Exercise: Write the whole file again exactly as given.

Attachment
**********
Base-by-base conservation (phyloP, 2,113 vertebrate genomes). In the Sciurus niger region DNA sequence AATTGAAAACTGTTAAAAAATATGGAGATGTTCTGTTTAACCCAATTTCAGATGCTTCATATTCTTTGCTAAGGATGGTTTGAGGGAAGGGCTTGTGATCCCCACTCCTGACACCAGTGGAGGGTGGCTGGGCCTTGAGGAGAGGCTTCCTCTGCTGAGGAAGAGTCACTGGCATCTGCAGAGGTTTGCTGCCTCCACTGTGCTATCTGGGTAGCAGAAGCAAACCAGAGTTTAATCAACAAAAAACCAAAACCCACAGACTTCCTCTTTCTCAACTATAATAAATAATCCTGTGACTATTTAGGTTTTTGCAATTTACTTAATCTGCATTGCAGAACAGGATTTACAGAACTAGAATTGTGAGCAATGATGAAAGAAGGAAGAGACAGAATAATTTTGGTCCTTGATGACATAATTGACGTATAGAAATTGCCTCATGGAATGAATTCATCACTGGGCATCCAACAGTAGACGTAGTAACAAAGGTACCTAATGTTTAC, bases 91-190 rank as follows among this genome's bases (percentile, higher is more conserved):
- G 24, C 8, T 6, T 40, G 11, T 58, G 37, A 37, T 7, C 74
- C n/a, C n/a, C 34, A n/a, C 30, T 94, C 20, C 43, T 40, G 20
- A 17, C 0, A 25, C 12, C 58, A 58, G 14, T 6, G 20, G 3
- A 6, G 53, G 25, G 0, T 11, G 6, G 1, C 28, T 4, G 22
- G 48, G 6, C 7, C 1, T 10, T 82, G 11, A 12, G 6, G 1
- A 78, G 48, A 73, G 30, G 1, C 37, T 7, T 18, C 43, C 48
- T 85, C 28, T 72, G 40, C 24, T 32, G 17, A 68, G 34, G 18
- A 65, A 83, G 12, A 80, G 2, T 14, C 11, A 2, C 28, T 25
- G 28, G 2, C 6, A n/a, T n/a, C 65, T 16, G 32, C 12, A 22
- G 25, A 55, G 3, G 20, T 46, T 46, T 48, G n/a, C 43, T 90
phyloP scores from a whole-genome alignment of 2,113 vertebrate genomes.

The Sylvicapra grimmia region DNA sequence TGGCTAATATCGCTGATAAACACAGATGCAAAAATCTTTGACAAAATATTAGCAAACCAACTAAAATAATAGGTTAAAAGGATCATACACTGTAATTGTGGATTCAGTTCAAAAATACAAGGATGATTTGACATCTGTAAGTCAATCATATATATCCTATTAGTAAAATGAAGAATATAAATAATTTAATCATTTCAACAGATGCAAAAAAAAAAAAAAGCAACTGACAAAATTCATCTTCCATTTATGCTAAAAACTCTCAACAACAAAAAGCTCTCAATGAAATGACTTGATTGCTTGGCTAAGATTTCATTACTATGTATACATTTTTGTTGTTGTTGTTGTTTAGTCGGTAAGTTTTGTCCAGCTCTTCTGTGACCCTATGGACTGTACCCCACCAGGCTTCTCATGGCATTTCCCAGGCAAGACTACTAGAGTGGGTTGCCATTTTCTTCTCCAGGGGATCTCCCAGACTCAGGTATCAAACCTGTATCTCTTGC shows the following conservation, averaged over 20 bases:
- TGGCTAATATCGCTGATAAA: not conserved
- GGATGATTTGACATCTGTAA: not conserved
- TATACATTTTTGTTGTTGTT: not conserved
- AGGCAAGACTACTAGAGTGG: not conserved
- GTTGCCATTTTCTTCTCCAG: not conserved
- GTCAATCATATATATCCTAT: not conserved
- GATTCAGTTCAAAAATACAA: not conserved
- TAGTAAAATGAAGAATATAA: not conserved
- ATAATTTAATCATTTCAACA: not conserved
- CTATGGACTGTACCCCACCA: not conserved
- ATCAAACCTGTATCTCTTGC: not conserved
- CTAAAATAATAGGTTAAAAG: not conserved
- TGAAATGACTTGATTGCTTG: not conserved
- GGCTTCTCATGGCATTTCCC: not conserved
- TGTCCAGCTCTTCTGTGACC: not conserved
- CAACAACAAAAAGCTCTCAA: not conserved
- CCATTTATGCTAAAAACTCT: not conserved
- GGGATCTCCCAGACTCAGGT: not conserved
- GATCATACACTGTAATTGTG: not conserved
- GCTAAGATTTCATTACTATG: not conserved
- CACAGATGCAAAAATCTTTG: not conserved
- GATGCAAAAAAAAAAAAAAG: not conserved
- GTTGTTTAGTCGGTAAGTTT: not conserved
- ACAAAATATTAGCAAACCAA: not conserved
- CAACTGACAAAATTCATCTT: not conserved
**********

Base-by-base conservation (phyloP, 2,113 vertebrate genomes). In the Sciurus niger region DNA sequence AATTGAAAACTGTTAAAAAATATGGAGATGTTCTGTTTAACCCAATTTCAGATGCTTCATATTCTTTGCTAAGGATGGTTTGAGGGAAGGGCTTGTGATCCCCACTCCTGACACCAGTGGAGGGTGGCTGGGCCTTGAGGAGAGGCTTCCTCTGCTGAGGAAGAGTCACTGGCATCTGCAGAGGTTTGCTGCCTCCACTGTGCTATCTGGGTAGCAGAAGCAAACCAGAGTTTAATCAACAAAAAACCAAAACCCACAGACTTCCTCTTTCTCAACTATAATAAATAATCCTGTGACTATTTAGGTTTTTGCAATTTACTTAATCTGCATTGCAGAACAGGATTTACAGAACTAGAATTGTGAGCAATGATGAAAGAAGGAAGAGACAGAATAATTTTGGTCCTTGATGACATAATTGACGTATAGAAATTGCCTCATGGAATGAATTCATCACTGGGCATCCAACAGTAGACGTAGTAACAAAGGTACCTAATGTTTAC, bases 91-190 rank as follows among this genome's bases (percentile, higher is more conserved):
- G 24, C 8, T 6, T 40, G 11, T 58, G 37, A 37, T 7, C 74
- C n/a, C n/a, C 34, A n/a, C 30, T 94, C 20, C 43, T 40, G 20
- A 17, C 0, A 25, C 12, C 58, A 58, G 14, T 6, G 20, G 3
- A 6, G 53, G 25, G 0, T 11, G 6, G 1, C 28, T 4, G 22
- G 48, G 6, C 7, C 1, T 10, T 82, G 11, A 12, G 6, G 1
- A 78, G 48, A 73, G 30, G 1, C 37, T 7, T 18, C 43, C 48
- T 85, C 28, T 72, G 40, C 24, T 32, G 17, A 68, G 34, G 18
- A 65, A 83, G 12, A 80, G 2, T 14, C 11, A 2, C 28, T 25
- G 28, G 2, C 6, A n/a, T n/a, C 65, T 16, G 32, C 12, A 22
- G 25, A 55, G 3, G 20, T 46, T 46, T 48, G n/a, C 43, T 90
phyloP scores from a whole-genome alignment of 2,113 vertebrate genomes.

The Sylvicapra grimmia region DNA sequence TGGCTAATATCGCTGATAAACACAGATGCAAAAATCTTTGACAAAATATTAGCAAACCAACTAAAATAATAGGTTAAAAGGATCATACACTGTAATTGTGGATTCAGTTCAAAAATACAAGGATGATTTGACATCTGTAAGTCAATCATATATATCCTATTAGTAAAATGAAGAATATAAATAATTTAATCATTTCAACAGATGCAAAAAAAAAAAAAAGCAACTGACAAAATTCATCTTCCATTTATGCTAAAAACTCTCAACAACAAAAAGCTCTCAATGAAATGACTTGATTGCTTGGCTAAGATTTCATTACTATGTATACATTTTTGTTGTTGTTGTTGTTTAGTCGGTAAGTTTTGTCCAGCTCTTCTGTGACCCTATGGACTGTACCCCACCAGGCTTCTCATGGCATTTCCCAGGCAAGACTACTAGAGTGGGTTGCCATTTTCTTCTCCAGGGGATCTCCCAGACTCAGGTATCAAACCTGTATCTCTTGC shows the following conservation, averaged over 20 bases:
- TGGCTAATATCGCTGATAAA: not conserved
- GGATGATTTGACATCTGTAA: not conserved
- TATACATTTTTGTTGTTGTT: not conserved
- AGGCAAGACTACTAGAGTGG: not conserved
- GTTGCCATTTTCTTCTCCAG: not conserved
- GTCAATCATATATATCCTAT: not conserved
- GATTCAGTTCAAAAATACAA: not conserved
- TAGTAAAATGAAGAATATAA: not conserved
- ATAATTTAATCATTTCAACA: not conserved
- CTATGGACTGTACCCCACCA: not conserved
- ATCAAACCTGTATCTCTTGC: not conserved
- CTAAAATAATAGGTTAAAAG: not conserved
- TGAAATGACTTGATTGCTTG: not conserved
- GGCTTCTCATGGCATTTCCC: not conserved
- TGTCCAGCTCTTCTGTGACC: not conserved
- CAACAACAAAAAGCTCTCAA: not conserved
- CCATTTATGCTAAAAACTCT: not conserved
- GGGATCTCCCAGACTCAGGT: not conserved
- GATCATACACTGTAATTGTG: not conserved
- GCTAAGATTTCATTACTATG: not conserved
- CACAGATGCAAAAATCTTTG: not conserved
- GATGCAAAAAAAAAAAAAAG: not conserved
- GTTGTTTAGTCGGTAAGTTT: not conserved
- ACAAAATATTAGCAAACCAA: not conserved
- CAACTGACAAAATTCATCTT: not conserved